September 16, 2019

Vinyl records find new life in age of CDs

LEWISTON – In this age of digital compact discs, high-tech CD players and music downloaded onto computers, you might think that record players and LPs would have gone the way of the horse and buggy.

You’d be wrong.

At Bull Moose Music in Lewiston, two shelves of new records sit beside the cash register. Used albums are now available at some of Bull Moose’s other locations, including Portland, Waterville and Bangor.

One aficionado even makes part of his living by selling rare records over the Internet, primarily auctioning them on eBay.

Bill Cartmel’s Lewiston home is filled with old records, each carefully wrapped in plastic. He has been so successful with his online business that he quit his day job as a TV journalist with Maine PBS five years ago.

Cartmel specializes in musicals and soundtracks and sells albums around the world. He said Japan and the United Kingdom are his best customers.

There is still demand for vinyl albums in part because for every album that has been reissued on CD, there are several others that will never make it onto a CD, he said.

“Think about Frank Sinatra,” said Cartmel. “He’s about as beloved as they come. But he has many, many albums that have never made it to CD. He issued probably 200.”

Then there are those like Clayton Sanders, 21, a Bates College student who has his own collection of records.

Sanders says he is attracted to older things, and describes how he recently found an album in Salvation Army’s 59-cent bin that has joined a crate of records that he totes between his room in Lewiston and his home in Amherst, Mass.

“It was from somebody named Jackson Browne,” he said. “I think it was called ‘Running on Empty.”‘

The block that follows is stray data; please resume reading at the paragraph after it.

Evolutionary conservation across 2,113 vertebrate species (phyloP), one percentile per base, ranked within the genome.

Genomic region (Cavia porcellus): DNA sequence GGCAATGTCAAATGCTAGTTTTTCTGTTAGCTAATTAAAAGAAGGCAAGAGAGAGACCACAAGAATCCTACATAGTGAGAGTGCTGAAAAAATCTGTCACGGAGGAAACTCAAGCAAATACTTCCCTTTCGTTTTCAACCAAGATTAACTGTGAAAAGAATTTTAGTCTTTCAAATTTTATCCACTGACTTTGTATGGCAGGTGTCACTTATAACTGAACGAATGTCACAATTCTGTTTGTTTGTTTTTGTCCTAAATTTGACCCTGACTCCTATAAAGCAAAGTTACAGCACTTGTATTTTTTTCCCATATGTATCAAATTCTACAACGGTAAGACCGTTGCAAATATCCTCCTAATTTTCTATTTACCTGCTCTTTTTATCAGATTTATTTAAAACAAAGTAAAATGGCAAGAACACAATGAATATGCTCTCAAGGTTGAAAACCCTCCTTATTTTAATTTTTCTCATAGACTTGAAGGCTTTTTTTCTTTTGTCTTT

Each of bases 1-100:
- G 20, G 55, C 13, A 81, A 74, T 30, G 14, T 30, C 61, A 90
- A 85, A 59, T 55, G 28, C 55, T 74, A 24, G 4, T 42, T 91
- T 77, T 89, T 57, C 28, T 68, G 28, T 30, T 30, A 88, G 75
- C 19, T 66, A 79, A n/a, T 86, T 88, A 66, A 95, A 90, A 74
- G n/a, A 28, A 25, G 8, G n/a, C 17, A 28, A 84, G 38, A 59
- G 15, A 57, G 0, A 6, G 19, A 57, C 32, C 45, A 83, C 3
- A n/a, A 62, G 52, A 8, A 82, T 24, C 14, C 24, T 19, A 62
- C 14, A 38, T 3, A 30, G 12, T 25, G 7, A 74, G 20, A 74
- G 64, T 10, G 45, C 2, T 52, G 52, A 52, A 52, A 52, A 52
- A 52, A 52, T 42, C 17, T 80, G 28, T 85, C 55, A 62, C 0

Fans of vinyl records include young folks looking for cheap music and hip-hop DJs using pairs of turntables to mix and combine separate recordings. There are also baby boomers who have hundreds of records that they say put out a range of sounds that compact discs cannot.

For all of a CD’s clarity, the sound is sterile and without warmth of the original vinyl, they say.

Michael Dixon, a psychologist from Auburn, buys CDs but listens to his records when he can.

“The only way I can say it is that they sound warm,” said Michael Dixon, a psychologist from Auburn said. “They seem to fill up a room better.”

Roger Poulin, 44, hosts a weekly show called “Vinyl Heaven” on the Bates College radio station that draws from his classic rock tastes.

In recent years, he’s had to show some of the student DJs at the station how to play records. He shows up at each show with his own record duster and cleaning fluid in a pouch, and teaches the students how to hold the LPs and dust them.

He said many have never used a turntable and are nervous of the tonearm or worry they’ll scratch the records.

“I don’t think it’s going to come back,” he said. “There’s going to be a small market for it. And then we’ll be gone.”

He’s training another generation, though. His 6-year-old son, David, watches him play records at home. “He calls them big CDs,” Poulin said.

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